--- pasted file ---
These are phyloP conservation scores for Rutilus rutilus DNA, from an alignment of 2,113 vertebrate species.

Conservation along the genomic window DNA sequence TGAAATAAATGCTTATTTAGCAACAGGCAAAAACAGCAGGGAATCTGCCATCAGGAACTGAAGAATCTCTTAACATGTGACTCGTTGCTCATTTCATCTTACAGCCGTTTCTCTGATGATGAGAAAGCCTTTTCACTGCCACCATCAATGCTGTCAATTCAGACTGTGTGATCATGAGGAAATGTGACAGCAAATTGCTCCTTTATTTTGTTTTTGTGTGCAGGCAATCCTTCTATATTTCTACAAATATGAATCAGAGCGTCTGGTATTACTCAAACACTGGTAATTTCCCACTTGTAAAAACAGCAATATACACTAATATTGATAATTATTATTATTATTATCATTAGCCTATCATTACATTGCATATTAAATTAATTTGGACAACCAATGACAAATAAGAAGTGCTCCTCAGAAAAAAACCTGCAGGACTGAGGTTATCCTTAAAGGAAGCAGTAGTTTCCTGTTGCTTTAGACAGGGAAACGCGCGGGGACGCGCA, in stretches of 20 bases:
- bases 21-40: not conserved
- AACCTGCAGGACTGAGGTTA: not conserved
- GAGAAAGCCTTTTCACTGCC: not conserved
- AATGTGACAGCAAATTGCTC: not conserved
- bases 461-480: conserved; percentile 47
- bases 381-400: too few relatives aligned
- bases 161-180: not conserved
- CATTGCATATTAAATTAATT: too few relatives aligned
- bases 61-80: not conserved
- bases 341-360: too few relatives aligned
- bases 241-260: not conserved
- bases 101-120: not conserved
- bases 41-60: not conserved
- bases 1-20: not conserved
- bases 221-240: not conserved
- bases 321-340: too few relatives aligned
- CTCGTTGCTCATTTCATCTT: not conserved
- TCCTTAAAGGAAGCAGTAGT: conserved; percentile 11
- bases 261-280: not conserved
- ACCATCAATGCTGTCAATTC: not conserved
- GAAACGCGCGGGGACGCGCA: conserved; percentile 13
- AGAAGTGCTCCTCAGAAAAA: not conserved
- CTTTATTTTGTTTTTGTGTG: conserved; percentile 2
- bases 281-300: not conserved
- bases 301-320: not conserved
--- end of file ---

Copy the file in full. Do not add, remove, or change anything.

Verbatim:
These are phyloP conservation scores for Rutilus rutilus DNA, from an alignment of 2,113 vertebrate species.

Conservation along the genomic window DNA sequence TGAAATAAATGCTTATTTAGCAACAGGCAAAAACAGCAGGGAATCTGCCATCAGGAACTGAAGAATCTCTTAACATGTGACTCGTTGCTCATTTCATCTTACAGCCGTTTCTCTGATGATGAGAAAGCCTTTTCACTGCCACCATCAATGCTGTCAATTCAGACTGTGTGATCATGAGGAAATGTGACAGCAAATTGCTCCTTTATTTTGTTTTTGTGTGCAGGCAATCCTTCTATATTTCTACAAATATGAATCAGAGCGTCTGGTATTACTCAAACACTGGTAATTTCCCACTTGTAAAAACAGCAATATACACTAATATTGATAATTATTATTATTATTATCATTAGCCTATCATTACATTGCATATTAAATTAATTTGGACAACCAATGACAAATAAGAAGTGCTCCTCAGAAAAAAACCTGCAGGACTGAGGTTATCCTTAAAGGAAGCAGTAGTTTCCTGTTGCTTTAGACAGGGAAACGCGCGGGGACGCGCA, in stretches of 20 bases:
- bases 21-40: not conserved
- AACCTGCAGGACTGAGGTTA: not conserved
- GAGAAAGCCTTTTCACTGCC: not conserved
- AATGTGACAGCAAATTGCTC: not conserved
- bases 461-480: conserved; percentile 47
- bases 381-400: too few relatives aligned
- bases 161-180: not conserved
- CATTGCATATTAAATTAATT: too few relatives aligned
- bases 61-80: not conserved
- bases 341-360: too few relatives aligned
- bases 241-260: not conserved
- bases 101-120: not conserved
- bases 41-60: not conserved
- bases 1-20: not conserved
- bases 221-240: not conserved
- bases 321-340: too few relatives aligned
- CTCGTTGCTCATTTCATCTT: not conserved
- TCCTTAAAGGAAGCAGTAGT: conserved; percentile 11
- bases 261-280: not conserved
- ACCATCAATGCTGTCAATTC: not conserved
- GAAACGCGCGGGGACGCGCA: conserved; percentile 13
- AGAAGTGCTCCTCAGAAAAA: not conserved
- CTTTATTTTGTTTTTGTGTG: conserved; percentile 2
- bases 281-300: not conserved
- bases 301-320: not conserved